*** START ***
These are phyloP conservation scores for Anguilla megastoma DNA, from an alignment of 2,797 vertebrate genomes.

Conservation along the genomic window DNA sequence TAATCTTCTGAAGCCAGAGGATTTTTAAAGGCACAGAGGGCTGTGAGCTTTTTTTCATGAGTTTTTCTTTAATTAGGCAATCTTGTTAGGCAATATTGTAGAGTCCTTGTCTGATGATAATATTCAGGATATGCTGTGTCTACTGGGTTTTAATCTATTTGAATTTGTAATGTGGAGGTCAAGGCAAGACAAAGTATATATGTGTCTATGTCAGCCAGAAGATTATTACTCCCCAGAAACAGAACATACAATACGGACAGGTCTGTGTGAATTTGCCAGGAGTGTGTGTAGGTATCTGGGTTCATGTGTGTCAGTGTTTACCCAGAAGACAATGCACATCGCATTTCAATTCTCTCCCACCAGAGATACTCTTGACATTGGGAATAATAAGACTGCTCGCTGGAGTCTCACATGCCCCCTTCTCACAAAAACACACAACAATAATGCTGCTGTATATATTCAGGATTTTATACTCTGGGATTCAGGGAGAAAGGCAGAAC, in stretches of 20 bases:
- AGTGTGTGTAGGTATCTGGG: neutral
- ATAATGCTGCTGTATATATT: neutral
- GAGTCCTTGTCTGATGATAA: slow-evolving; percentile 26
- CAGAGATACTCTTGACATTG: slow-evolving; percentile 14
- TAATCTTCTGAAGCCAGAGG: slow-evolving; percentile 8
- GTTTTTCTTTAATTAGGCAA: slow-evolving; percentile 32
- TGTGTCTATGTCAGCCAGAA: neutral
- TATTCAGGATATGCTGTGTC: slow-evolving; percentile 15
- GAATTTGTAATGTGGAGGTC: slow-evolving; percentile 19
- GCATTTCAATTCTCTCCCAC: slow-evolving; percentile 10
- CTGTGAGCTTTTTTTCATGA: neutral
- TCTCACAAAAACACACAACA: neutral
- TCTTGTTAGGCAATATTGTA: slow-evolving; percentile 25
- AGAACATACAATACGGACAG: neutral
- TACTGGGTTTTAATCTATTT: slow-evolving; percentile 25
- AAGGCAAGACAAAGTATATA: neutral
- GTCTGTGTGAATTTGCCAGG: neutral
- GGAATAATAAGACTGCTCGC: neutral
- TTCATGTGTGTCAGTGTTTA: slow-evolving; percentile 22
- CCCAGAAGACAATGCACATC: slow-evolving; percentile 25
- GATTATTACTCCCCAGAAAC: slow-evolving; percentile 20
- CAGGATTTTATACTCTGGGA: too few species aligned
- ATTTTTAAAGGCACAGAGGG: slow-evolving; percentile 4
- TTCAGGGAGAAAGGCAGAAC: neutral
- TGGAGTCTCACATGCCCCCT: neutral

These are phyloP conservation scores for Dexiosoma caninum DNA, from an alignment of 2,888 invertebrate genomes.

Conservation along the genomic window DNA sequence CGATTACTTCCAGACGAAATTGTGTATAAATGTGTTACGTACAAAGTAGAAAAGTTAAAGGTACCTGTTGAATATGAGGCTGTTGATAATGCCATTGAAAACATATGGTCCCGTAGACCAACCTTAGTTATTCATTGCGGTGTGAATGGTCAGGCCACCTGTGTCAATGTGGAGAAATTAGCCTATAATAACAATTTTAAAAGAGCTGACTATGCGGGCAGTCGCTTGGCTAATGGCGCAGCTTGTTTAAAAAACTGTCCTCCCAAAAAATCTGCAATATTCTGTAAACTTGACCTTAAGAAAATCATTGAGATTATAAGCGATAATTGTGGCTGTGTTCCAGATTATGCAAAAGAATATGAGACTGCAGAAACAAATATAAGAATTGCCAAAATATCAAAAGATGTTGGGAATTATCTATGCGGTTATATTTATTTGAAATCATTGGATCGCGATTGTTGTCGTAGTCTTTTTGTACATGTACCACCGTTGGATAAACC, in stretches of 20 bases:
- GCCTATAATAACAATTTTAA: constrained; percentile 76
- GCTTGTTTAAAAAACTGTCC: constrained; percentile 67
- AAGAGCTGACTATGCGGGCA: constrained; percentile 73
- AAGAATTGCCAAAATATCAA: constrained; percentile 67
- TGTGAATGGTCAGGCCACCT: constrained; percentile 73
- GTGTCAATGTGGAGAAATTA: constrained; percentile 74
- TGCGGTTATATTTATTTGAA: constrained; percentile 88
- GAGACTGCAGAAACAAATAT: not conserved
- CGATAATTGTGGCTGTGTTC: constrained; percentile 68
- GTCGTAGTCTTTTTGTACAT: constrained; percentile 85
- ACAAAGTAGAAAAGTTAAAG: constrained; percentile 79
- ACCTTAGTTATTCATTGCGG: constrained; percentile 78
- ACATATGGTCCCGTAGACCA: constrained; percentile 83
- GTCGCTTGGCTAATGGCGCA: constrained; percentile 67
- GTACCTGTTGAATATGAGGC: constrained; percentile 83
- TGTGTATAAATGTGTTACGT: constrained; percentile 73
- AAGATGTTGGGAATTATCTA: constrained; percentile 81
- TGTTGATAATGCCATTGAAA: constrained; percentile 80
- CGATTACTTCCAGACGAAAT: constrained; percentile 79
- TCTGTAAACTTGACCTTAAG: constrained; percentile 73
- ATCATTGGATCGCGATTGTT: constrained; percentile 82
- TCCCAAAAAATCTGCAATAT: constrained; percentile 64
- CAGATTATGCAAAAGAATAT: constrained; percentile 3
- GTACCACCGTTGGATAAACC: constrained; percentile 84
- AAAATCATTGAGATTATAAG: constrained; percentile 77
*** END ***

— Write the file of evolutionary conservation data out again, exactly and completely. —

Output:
These are phyloP conservation scores for Anguilla megastoma DNA, from an alignment of 2,797 vertebrate genomes.

Conservation along the genomic window DNA sequence TAATCTTCTGAAGCCAGAGGATTTTTAAAGGCACAGAGGGCTGTGAGCTTTTTTTCATGAGTTTTTCTTTAATTAGGCAATCTTGTTAGGCAATATTGTAGAGTCCTTGTCTGATGATAATATTCAGGATATGCTGTGTCTACTGGGTTTTAATCTATTTGAATTTGTAATGTGGAGGTCAAGGCAAGACAAAGTATATATGTGTCTATGTCAGCCAGAAGATTATTACTCCCCAGAAACAGAACATACAATACGGACAGGTCTGTGTGAATTTGCCAGGAGTGTGTGTAGGTATCTGGGTTCATGTGTGTCAGTGTTTACCCAGAAGACAATGCACATCGCATTTCAATTCTCTCCCACCAGAGATACTCTTGACATTGGGAATAATAAGACTGCTCGCTGGAGTCTCACATGCCCCCTTCTCACAAAAACACACAACAATAATGCTGCTGTATATATTCAGGATTTTATACTCTGGGATTCAGGGAGAAAGGCAGAAC, in stretches of 20 bases:
- AGTGTGTGTAGGTATCTGGG: neutral
- ATAATGCTGCTGTATATATT: neutral
- GAGTCCTTGTCTGATGATAA: slow-evolving; percentile 26
- CAGAGATACTCTTGACATTG: slow-evolving; percentile 14
- TAATCTTCTGAAGCCAGAGG: slow-evolving; percentile 8
- GTTTTTCTTTAATTAGGCAA: slow-evolving; percentile 32
- TGTGTCTATGTCAGCCAGAA: neutral
- TATTCAGGATATGCTGTGTC: slow-evolving; percentile 15
- GAATTTGTAATGTGGAGGTC: slow-evolving; percentile 19
- GCATTTCAATTCTCTCCCAC: slow-evolving; percentile 10
- CTGTGAGCTTTTTTTCATGA: neutral
- TCTCACAAAAACACACAACA: neutral
- TCTTGTTAGGCAATATTGTA: slow-evolving; percentile 25
- AGAACATACAATACGGACAG: neutral
- TACTGGGTTTTAATCTATTT: slow-evolving; percentile 25
- AAGGCAAGACAAAGTATATA: neutral
- GTCTGTGTGAATTTGCCAGG: neutral
- GGAATAATAAGACTGCTCGC: neutral
- TTCATGTGTGTCAGTGTTTA: slow-evolving; percentile 22
- CCCAGAAGACAATGCACATC: slow-evolving; percentile 25
- GATTATTACTCCCCAGAAAC: slow-evolving; percentile 20
- CAGGATTTTATACTCTGGGA: too few species aligned
- ATTTTTAAAGGCACAGAGGG: slow-evolving; percentile 4
- TTCAGGGAGAAAGGCAGAAC: neutral
- TGGAGTCTCACATGCCCCCT: neutral

These are phyloP conservation scores for Dexiosoma caninum DNA, from an alignment of 2,888 invertebrate genomes.

Conservation along the genomic window DNA sequence CGATTACTTCCAGACGAAATTGTGTATAAATGTGTTACGTACAAAGTAGAAAAGTTAAAGGTACCTGTTGAATATGAGGCTGTTGATAATGCCATTGAAAACATATGGTCCCGTAGACCAACCTTAGTTATTCATTGCGGTGTGAATGGTCAGGCCACCTGTGTCAATGTGGAGAAATTAGCCTATAATAACAATTTTAAAAGAGCTGACTATGCGGGCAGTCGCTTGGCTAATGGCGCAGCTTGTTTAAAAAACTGTCCTCCCAAAAAATCTGCAATATTCTGTAAACTTGACCTTAAGAAAATCATTGAGATTATAAGCGATAATTGTGGCTGTGTTCCAGATTATGCAAAAGAATATGAGACTGCAGAAACAAATATAAGAATTGCCAAAATATCAAAAGATGTTGGGAATTATCTATGCGGTTATATTTATTTGAAATCATTGGATCGCGATTGTTGTCGTAGTCTTTTTGTACATGTACCACCGTTGGATAAACC, in stretches of 20 bases:
- GCCTATAATAACAATTTTAA: constrained; percentile 76
- GCTTGTTTAAAAAACTGTCC: constrained; percentile 67
- AAGAGCTGACTATGCGGGCA: constrained; percentile 73
- AAGAATTGCCAAAATATCAA: constrained; percentile 67
- TGTGAATGGTCAGGCCACCT: constrained; percentile 73
- GTGTCAATGTGGAGAAATTA: constrained; percentile 74
- TGCGGTTATATTTATTTGAA: constrained; percentile 88
- GAGACTGCAGAAACAAATAT: not conserved
- CGATAATTGTGGCTGTGTTC: constrained; percentile 68
- GTCGTAGTCTTTTTGTACAT: constrained; percentile 85
- ACAAAGTAGAAAAGTTAAAG: constrained; percentile 79
- ACCTTAGTTATTCATTGCGG: constrained; percentile 78
- ACATATGGTCCCGTAGACCA: constrained; percentile 83
- GTCGCTTGGCTAATGGCGCA: constrained; percentile 67
- GTACCTGTTGAATATGAGGC: constrained; percentile 83
- TGTGTATAAATGTGTTACGT: constrained; percentile 73
- AAGATGTTGGGAATTATCTA: constrained; percentile 81
- TGTTGATAATGCCATTGAAA: constrained; percentile 80
- CGATTACTTCCAGACGAAAT: constrained; percentile 79
- TCTGTAAACTTGACCTTAAG: constrained; percentile 73
- ATCATTGGATCGCGATTGTT: constrained; percentile 82
- TCCCAAAAAATCTGCAATAT: constrained; percentile 64
- CAGATTATGCAAAAGAATAT: constrained; percentile 3
- GTACCACCGTTGGATAAACC: constrained; percentile 84
- AAAATCATTGAGATTATAAG: constrained; percentile 77